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NFL Draft

Most Important NFL Stories Of The Week

  • The Draft Network
  • July 25, 2020
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We’re here. We have football.

In what’s obviously the most important NFL story of the week, players have approved the NFL’s plan to return to play. There will be more on this below and a number of other stories that have surfaced throughout the week. League-wide news will continue to be collected here at The Draft Network, week in and week out, in an effort to make it more digestible and provide—hopefully—thoughtful analysis.

Now that we can move forward with training camp, here’s a look at the most important stories of the week:

NFL, NFLPA agreed to terms a revised CBA

After a week of seemingly intense discussions, the NFL and NFL Players Association (NFLPA) agreed to the league’s plan to start play. In the deal to amend the collective bargaining agreement (CBA) were a number of COVID-19 adjustments including:

  • 16-player practice squads
  • High-risk and general opt-outs due to the pandemic
  • No 2020 preseason, as previously reported

Training camp will begin as scheduled on July 28 when veteran players report and will consist of a 20-day ramp-up period with a maximum of 14 padded practices, according to NFL media. Reports continued to surface about the details of the CBA which now includes two different types of opt-outs, due seven days from the deal being finalized. Both will have a stipend or advance with high-risk players receiving a $35,000 stipend; the high-risk status will go to any player that meets the Center for Disease Control and Prevention’s list of underlying medical conditions with the exception of a high body mass index. There will be a $150,000 salary advance for players who voluntarily miss the season.

In the passing week, the NFL has been overly concerned with the bottom line. In the amended CBA, the league will spread the impact of any lost 2020 revenue over four years starting in 2021. Teams will also have a salary-cap figure to work with: at least $175 million in 2021 and the 2020 cap ($198.2 million) remains unchanged. This will give organizations a base-line, and if the revenue shortfalls aren’t as significant, 2021’s salary cap will increase.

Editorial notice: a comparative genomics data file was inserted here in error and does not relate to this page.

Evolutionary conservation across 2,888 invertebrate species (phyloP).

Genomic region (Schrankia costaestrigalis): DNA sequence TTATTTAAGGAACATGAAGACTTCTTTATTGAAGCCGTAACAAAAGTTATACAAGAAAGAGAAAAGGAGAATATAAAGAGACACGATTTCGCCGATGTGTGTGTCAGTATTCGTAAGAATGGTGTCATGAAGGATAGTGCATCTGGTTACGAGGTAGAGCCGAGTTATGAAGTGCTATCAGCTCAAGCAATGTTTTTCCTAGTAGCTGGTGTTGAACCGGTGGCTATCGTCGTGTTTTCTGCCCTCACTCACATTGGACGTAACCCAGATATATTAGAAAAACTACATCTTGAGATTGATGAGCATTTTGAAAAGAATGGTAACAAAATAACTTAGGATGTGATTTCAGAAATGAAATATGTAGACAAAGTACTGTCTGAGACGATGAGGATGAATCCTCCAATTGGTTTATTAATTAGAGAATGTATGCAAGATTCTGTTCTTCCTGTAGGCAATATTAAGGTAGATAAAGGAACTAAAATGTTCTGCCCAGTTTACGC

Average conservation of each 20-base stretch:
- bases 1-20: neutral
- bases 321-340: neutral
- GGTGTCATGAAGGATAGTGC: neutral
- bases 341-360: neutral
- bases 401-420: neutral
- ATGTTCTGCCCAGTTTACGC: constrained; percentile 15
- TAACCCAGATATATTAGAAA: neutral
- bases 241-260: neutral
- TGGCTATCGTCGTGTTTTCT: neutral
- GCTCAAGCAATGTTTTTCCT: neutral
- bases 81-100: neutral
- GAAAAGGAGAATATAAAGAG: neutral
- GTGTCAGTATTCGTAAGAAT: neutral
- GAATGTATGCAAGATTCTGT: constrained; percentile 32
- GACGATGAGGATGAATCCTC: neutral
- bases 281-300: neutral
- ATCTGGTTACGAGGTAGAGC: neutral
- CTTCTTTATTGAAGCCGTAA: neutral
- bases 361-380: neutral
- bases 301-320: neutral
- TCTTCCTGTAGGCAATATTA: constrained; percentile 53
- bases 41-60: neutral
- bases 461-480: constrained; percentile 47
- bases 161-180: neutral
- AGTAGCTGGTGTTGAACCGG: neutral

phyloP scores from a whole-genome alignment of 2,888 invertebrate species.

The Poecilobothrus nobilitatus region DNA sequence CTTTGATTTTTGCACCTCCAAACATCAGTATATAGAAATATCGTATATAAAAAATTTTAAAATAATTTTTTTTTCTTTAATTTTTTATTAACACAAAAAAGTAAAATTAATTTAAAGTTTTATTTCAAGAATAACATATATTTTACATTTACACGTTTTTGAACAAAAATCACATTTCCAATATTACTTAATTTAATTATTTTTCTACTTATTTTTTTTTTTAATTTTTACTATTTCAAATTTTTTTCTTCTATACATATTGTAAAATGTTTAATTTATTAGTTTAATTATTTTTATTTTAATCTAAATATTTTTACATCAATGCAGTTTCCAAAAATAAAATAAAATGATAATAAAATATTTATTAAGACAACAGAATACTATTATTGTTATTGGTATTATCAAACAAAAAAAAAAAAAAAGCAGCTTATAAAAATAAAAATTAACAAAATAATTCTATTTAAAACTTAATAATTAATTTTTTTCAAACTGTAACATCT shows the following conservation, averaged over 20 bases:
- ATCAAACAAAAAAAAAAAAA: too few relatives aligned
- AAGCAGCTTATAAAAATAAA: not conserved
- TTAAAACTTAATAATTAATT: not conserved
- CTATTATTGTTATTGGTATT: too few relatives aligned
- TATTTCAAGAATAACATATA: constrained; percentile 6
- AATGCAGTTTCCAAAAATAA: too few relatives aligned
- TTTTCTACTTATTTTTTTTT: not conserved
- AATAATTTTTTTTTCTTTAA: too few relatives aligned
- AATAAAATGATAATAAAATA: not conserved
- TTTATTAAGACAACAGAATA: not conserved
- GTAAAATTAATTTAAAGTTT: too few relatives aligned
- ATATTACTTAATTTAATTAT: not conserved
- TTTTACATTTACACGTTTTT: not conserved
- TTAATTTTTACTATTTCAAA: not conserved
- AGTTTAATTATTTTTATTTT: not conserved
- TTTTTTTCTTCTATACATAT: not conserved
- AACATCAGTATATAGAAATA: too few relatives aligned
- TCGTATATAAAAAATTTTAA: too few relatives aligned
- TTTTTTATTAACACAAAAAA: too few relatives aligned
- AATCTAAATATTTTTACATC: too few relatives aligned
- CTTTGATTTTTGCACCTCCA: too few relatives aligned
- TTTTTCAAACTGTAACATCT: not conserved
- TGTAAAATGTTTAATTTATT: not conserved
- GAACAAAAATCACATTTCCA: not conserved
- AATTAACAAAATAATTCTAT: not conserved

Despite the passing vote, there still remains some uncertainty about how the NFL is going to mitigate the spread of the coronavirus even with daily testing. One player, who spoke anonymously to NFL insider Josina Anderson said, “Our regulations won’t suffice totally for COVID. We're still stabbing in the dark but I think we did our best with the knowledge we have. It'll either be totally fine or total chaos. Nobody was willing to be quarantined from their families for an entire season.”

NFL makes masks mandatory for fans

There has been consistent talk on how the NFL can, will, or should accommodate fans. Some teams, including the New York Jets and Giants, have already mandated there won’t be fans at home games “until further notice.” However, in an effort to not lose the game-day revenue, the league is taking a different approach—for now.

The NFL confirmed that face masks will be required at all NFL games permitting fans this season. This is seemingly the biggest news that will come from the league regarding attendance unless it makes a determination at a later date that there won’t be a season. The NFL plans to leave decisions regarding fan attendance up to local mandates within each market, according to an ESPN report.

No other teams, besides New York’s, have decided they wouldn’t allow fans in their stadiums, but Las Vegas Raiders owner Mark Davis is leaning toward that decision and many teams have said it would limit capacity and have strict social distancing policies. There’s one big problem with this—and it’s similar to how the league will stop the spread of coronavirus outside of team facilities—how can teams ensure fans will even adhere to these policies. Monitoring a stadium at half capacity seems like an impossible feat.

Washington football team gets rebranded

The Washington football team will be known as just that until they adopt a new name. After the team made the long-awaited decision to discontinue using a racial slur and change the mascot, Washington revealed its temporary rebrand.

“The decision to use ‘Washington Football Team’ for this season allows the franchise the ability to undertake an in-depth branding process to properly include player, alumni, fan, community, and sponsor input,” the team’s statement read.

It was met with some resolve and also a fair share of criticism that it took this long for the team to come up with a name that had been used, at the minimum, for the last couple of weeks. The rollout continued late into the week with new social media handles and branding, a detailed description of its concept, and several jersey mocks that were shared by players.

The jerseys will have “Washington” stitched at the top and gold numbers will replace the retired logo on the helmet. The team also announced it will be removing all previous branding from team properties.

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